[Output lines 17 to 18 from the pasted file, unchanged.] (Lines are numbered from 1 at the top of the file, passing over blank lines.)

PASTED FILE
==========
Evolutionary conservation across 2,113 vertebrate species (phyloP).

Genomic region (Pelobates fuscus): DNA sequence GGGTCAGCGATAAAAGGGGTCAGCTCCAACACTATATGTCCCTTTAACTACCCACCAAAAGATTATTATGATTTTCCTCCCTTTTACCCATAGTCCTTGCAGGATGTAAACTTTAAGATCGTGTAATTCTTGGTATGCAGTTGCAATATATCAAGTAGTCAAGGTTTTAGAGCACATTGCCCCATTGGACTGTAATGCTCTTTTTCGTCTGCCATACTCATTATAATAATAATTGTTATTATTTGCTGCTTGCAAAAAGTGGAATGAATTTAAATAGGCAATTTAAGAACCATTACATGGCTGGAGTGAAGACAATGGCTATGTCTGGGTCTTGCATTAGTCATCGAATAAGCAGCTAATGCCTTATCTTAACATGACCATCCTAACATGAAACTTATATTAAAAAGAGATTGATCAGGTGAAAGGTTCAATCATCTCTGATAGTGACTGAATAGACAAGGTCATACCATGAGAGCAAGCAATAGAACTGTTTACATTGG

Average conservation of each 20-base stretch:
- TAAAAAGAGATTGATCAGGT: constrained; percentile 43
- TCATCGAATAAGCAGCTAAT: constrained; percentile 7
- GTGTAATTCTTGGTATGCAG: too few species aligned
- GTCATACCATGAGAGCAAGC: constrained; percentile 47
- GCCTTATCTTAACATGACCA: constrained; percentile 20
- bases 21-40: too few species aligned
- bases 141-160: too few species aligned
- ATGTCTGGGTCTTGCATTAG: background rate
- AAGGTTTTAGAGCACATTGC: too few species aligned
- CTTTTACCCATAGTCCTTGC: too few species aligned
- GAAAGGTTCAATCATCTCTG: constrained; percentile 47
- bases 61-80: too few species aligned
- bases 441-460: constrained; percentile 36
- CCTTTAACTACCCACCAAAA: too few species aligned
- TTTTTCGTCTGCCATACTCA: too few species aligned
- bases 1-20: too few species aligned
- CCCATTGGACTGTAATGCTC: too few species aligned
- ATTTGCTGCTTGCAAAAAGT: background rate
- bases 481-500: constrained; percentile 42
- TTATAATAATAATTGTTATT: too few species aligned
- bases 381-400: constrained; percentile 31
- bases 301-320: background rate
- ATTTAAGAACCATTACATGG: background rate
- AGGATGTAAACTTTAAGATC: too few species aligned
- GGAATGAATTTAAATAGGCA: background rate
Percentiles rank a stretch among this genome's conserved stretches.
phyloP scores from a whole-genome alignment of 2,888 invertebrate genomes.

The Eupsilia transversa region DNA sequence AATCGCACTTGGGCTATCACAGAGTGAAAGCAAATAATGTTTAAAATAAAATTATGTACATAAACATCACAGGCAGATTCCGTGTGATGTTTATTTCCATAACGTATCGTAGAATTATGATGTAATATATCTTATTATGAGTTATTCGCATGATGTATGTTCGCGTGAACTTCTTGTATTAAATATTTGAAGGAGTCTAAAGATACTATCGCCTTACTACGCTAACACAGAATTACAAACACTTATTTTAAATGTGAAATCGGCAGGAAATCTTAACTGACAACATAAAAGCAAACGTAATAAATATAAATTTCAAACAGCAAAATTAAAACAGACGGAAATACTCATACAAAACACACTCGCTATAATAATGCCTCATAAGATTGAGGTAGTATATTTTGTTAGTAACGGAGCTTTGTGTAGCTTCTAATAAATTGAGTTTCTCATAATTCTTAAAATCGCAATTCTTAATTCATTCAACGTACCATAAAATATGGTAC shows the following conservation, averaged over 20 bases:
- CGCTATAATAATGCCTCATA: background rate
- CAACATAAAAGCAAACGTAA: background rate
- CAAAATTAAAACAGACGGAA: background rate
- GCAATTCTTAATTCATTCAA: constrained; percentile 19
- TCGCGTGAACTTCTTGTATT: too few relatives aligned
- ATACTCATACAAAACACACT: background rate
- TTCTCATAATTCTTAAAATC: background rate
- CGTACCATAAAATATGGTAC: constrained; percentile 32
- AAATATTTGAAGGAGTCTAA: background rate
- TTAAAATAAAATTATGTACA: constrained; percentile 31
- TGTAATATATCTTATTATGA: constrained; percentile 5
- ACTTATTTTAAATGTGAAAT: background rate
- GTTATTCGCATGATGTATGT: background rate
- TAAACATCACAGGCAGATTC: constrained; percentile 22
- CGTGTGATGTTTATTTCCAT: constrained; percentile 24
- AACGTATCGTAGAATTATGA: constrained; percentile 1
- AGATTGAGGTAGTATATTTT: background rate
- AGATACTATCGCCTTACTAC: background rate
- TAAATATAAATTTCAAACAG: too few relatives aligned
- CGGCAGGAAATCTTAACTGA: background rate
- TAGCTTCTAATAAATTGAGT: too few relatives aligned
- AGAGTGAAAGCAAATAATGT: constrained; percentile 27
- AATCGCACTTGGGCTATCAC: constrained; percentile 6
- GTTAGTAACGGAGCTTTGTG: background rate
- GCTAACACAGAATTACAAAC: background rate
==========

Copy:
- CCTTTAACTACCCACCAAAA: too few species aligned
- TTTTTCGTCTGCCATACTCA: too few species aligned